Skip to main content

Patients Emotions during Meal Experience: Understanding through Critical Incident Technique.

Vijayakumaran, R. K., Eves, A. and Lumbers, M., 2016. Patients Emotions during Meal Experience: Understanding through Critical Incident Technique. International Journal of Hospital Research, 5 (4), 113 - 121.

Full text available as:

[img]
Preview
PDF (OPEN ACCESS ARTICLE)
Patients Emotions during Meal Experience Understanding through Critical Incident Technique.pdf - Published Version
Available under License Creative Commons Attribution.

524kB

DOI: 10.15171/ijhr.2016.21

Abstract

Background and Objectives: It was established that eating experience may affect patients emotionally. Acknowledging the role and understanding the basis of patients’ emotions in their food consumption may assist in identifying their nutritional status as well as their satisfaction with foodservice. To date, there are limited studies focusing on patients’ food-related emotional experiences. Hence the present study sought to explore the issue using a qualitative approach. Methods: The study was conducted in three Malaysian public hospitals, two of which from rural and one from urban areas. Information about aspects of the hospital food experience was gathered using semi-structured interview method. A total of 29 patients who felt well enough to provide information about the hospital food were identified with the help of the head nurses. Patients were recruited based on the concept of data saturation. The interview was implemented based on Critical Incident Technique (CIT), which enables systematic extraction of information from the wealth of data in the stories told by the interviewees about things which have happened to them. Data were analysed using content analysis method. Findings: Patients were found toexperience emotions including frustration, interest, enjoyment, hostility, shame, boredom, sadness, anger, surprise and satisfaction in relation to food provision. The frequency of incidents eliciting negative emotions (56.7%) was higher than that of positive incidents (43.3%). Frustration, interest, and enjoyment were the most frequently reported emotions. Conclusions: Our study highlights emotion as an important aspect of patients’ food consumption, and lays a ground for incorporation of food-related emotion into hospital services and patient management research. Our study also indicated the CIT to be effective and credible in elucidating hidden patients’ emotions, which encourages its application in future relevant studies.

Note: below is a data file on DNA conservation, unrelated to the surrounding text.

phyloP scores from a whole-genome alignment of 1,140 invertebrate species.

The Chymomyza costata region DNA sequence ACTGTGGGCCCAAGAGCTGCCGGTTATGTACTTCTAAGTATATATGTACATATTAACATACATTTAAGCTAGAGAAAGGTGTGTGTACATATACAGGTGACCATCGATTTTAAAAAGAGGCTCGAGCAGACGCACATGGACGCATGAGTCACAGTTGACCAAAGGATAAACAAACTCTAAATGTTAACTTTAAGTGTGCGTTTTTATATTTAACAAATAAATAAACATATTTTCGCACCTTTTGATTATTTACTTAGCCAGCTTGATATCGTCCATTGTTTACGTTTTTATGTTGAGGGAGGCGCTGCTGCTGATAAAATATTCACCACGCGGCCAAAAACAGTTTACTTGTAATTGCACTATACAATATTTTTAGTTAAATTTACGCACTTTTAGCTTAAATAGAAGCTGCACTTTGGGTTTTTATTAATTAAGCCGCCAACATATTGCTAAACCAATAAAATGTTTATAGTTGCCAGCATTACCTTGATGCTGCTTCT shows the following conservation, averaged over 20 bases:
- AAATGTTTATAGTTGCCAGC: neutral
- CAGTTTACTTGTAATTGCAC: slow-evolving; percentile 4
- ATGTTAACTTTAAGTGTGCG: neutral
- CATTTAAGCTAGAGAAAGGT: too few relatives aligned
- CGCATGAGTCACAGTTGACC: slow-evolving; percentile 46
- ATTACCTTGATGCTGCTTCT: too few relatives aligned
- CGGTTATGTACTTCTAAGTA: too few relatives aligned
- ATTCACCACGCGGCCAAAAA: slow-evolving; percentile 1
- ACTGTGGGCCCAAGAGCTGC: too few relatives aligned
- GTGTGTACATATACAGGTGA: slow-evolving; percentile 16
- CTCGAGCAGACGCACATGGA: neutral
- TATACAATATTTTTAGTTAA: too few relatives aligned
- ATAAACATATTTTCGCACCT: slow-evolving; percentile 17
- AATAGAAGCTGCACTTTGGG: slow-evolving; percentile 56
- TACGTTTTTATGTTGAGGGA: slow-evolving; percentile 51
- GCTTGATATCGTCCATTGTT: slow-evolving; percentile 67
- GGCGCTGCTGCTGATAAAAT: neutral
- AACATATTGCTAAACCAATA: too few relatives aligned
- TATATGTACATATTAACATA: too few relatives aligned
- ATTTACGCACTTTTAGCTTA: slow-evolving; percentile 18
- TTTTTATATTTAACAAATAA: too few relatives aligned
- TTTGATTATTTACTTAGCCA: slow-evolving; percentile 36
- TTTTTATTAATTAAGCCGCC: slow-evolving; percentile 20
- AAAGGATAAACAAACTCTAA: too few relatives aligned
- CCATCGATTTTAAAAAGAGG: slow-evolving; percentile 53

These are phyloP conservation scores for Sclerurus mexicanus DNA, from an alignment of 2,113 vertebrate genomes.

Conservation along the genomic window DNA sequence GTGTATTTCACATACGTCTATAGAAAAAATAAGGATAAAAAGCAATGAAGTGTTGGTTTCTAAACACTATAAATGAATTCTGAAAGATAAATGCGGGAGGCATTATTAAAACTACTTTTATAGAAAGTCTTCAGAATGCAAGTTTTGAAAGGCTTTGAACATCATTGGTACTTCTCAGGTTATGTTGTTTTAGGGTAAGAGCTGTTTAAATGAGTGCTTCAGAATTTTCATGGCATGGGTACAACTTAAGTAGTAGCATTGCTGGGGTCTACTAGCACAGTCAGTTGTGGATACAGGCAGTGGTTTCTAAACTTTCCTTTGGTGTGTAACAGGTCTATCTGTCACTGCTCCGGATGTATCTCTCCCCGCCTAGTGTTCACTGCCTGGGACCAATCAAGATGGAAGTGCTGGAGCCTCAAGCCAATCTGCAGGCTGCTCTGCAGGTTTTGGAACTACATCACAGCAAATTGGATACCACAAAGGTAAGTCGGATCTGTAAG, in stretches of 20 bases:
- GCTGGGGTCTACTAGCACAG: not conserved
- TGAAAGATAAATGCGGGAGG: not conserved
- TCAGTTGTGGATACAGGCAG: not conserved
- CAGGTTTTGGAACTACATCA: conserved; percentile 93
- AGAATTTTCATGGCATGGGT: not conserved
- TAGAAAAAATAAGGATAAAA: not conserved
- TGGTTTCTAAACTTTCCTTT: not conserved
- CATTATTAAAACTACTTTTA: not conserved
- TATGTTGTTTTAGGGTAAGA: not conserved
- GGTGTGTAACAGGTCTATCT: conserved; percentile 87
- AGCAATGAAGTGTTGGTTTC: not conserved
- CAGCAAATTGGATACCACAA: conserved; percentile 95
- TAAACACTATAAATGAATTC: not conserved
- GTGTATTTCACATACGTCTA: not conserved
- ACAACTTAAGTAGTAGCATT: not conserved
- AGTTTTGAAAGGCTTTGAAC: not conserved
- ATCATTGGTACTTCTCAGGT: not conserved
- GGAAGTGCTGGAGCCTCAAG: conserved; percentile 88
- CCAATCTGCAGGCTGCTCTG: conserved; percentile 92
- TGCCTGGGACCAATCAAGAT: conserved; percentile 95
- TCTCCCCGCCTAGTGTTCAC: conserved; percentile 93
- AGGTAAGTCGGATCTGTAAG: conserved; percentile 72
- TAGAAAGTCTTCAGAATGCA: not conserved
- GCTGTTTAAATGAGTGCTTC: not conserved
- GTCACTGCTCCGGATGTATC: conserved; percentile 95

Item Type:Article
ISSN:2251-8940
Uncontrolled Keywords:emotions ; Food Services ; Meal experience ; Patient Satisfaction
Group:Faculty of Health & Social Sciences
ID Code:33664
Deposited By: Unnamed user with email symplectic@symplectic
Deposited On:09 Mar 2020 12:19
Last Modified:09 Mar 2020 12:19

Downloads

Downloads per month over past year

More statistics for this item...
Repository Staff Only -